Right of Reply: James Hall
The art critic responds to Philip Hensher's views on new statues for Trafalgar Square
Monday 26 July 1999
A pioneering archaeologist in sixteenth century Rome doubted whether it was worth excavating nude antique statues because they offered "no new information". Renaissance antiquarians gave precedence to ancient artefacts that had inscriptions, or that illustrated a name occurring in an ancient text.
A similarly literary attitude prevailed with modern sculpture. The first guidebook to Westminster Abbey, produced by the antiquary William Camden in 1600, reproduced the inscriptions, but did not illustrate or describe the monuments. Of course, the quality of most of London's public sculpture is indifferent - as is that of most of the architecture. But there are some extraordinary works - products both of genius and of inspired lunacy - that are more like poems than sermons in stone. The Albert Memorial (1863-72), which has been called a "polychrome banana-split", is one of the most sensuous confections in nineteenth century art. The surrealist writer Louis Aragon marvelled at the "phallophoria of Trafalgar Square, where one-armed Nelson is the witness to the nation's hysteria". By describing E H Baily's Nelson (1839-43) as a witness, he did at least pin-point his oddly diffident body language. Nelson is an almost Giacomettian figure atop his column, lost in space, a shrivelled Simon Stylites. Statues can and should be much more than petrified CVs.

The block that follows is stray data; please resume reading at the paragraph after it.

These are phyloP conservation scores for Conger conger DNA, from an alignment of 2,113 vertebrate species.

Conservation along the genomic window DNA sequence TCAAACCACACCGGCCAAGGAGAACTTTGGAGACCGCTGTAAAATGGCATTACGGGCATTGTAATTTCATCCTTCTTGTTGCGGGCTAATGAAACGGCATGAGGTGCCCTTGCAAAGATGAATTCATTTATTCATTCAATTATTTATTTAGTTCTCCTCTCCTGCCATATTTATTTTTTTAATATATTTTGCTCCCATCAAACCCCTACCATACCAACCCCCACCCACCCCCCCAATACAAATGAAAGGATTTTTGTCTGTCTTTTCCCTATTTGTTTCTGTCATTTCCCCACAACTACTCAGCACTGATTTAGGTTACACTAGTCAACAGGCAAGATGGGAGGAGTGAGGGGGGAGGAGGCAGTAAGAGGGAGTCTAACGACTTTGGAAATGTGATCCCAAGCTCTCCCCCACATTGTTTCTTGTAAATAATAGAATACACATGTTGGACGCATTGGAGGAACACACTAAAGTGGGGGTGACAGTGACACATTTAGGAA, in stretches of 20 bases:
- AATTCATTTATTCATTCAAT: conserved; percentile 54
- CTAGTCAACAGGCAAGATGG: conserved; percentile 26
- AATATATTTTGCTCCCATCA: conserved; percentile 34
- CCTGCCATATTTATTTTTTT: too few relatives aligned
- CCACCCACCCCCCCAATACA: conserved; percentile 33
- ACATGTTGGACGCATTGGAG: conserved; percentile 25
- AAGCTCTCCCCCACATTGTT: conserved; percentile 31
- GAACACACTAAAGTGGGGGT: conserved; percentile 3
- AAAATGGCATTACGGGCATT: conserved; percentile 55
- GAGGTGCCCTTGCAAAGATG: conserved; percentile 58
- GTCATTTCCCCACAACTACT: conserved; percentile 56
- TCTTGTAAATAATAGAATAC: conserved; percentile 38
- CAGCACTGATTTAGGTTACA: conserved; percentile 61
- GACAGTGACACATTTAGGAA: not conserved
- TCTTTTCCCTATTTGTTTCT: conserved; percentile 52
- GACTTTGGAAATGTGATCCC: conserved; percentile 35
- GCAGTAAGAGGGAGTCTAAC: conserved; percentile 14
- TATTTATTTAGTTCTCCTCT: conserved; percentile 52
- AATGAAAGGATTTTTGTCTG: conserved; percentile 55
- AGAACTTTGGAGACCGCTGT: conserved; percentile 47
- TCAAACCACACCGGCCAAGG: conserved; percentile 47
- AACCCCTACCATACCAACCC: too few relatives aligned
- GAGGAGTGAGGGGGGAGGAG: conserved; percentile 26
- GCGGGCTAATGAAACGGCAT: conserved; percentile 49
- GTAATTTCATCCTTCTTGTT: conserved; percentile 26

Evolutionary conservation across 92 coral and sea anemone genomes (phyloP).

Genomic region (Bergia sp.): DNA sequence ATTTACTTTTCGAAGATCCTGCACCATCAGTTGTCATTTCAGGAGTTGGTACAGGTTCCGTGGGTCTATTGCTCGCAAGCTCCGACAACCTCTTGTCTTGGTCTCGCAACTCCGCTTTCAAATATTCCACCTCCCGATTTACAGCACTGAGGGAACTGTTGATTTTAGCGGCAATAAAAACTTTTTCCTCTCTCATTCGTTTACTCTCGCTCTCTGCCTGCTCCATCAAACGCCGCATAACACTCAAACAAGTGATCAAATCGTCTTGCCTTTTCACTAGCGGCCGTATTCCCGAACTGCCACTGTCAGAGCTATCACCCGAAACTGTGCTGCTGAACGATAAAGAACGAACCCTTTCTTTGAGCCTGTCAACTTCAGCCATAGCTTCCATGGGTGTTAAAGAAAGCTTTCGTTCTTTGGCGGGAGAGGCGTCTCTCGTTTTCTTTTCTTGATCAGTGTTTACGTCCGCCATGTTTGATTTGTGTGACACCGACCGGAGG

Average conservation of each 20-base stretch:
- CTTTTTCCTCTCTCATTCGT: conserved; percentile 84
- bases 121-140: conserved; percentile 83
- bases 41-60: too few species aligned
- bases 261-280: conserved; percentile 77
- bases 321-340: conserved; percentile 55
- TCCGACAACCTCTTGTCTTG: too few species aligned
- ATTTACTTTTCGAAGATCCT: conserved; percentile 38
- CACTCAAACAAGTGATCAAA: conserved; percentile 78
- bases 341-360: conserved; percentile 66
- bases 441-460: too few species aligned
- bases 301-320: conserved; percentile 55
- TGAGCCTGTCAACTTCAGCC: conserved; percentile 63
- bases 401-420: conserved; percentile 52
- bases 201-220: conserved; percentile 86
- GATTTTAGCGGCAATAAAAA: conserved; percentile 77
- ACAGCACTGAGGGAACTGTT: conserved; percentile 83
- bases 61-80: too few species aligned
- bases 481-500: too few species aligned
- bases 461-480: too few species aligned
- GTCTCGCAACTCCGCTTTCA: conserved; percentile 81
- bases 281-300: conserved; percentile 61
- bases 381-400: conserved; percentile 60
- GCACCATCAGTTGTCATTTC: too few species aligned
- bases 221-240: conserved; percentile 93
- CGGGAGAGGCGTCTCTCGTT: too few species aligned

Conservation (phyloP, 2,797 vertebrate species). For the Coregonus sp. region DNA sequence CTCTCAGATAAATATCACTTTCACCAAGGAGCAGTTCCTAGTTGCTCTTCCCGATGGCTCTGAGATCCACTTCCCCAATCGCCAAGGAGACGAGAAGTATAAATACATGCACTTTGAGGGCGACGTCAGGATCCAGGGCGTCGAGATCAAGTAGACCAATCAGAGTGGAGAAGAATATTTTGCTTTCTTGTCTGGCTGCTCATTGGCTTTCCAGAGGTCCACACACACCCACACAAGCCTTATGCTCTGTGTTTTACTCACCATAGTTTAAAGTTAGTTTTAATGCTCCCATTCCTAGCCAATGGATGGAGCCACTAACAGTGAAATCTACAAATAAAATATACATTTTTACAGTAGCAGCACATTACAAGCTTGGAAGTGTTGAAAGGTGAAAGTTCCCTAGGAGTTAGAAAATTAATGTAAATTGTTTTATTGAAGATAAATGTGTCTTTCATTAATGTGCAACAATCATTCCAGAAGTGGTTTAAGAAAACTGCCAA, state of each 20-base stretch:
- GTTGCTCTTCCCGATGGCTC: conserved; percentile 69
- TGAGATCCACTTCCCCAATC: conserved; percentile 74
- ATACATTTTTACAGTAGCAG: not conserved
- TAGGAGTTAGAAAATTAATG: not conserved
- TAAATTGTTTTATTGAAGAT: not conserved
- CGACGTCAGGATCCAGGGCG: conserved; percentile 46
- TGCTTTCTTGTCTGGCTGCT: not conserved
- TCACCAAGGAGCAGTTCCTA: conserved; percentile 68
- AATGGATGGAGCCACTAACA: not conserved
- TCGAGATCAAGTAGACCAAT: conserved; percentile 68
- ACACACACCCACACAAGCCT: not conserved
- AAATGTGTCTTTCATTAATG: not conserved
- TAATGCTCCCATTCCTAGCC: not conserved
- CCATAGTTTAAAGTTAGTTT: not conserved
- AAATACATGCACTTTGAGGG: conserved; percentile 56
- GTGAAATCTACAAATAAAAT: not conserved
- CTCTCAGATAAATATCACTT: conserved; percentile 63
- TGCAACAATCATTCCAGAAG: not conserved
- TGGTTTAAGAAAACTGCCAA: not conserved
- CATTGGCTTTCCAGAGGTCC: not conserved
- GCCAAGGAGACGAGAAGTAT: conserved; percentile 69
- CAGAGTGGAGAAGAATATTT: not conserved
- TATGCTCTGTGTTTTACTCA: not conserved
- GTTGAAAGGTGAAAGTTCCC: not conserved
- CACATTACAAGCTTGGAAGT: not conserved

Children's bookseller wins The Independent's new author search
ReviewThese heroes in a half shell should have been left in hibernation
Arts & Ents blogs
- 1 Salisbury ranked seventh-best city in the world to visit in Lonely Planet’s Best in Travel 2015
- 2 Disney announces new female-led film Moana
- 3 Banksy arrest hoax: Internet duped by fake online report claiming artist's identity has been revealed
- 4 Kentucky gang rape: 15-year-old boy left in critical condition after sexual attack by group at party
- 5 Russell Brand threatened with arrest after filming outside Fox News headquarters
Cameron is warned 'no possibility' of UK reducing immigration and that bid to bring in quota on migrant workers would be illegal
Residents should throw a street party and mix with immigrant neighbours, councils told
Russell Brand threatened with arrest after filming outside Fox News headquarters
London bus driver 'kicks gay couple off for kissing'
Jose Manuel Barroso warns David Cameron against making 'historic mistake' over immigration reforms
Worst Airports of 2014: Poll names Islamabad airport in Pakistan worst in the world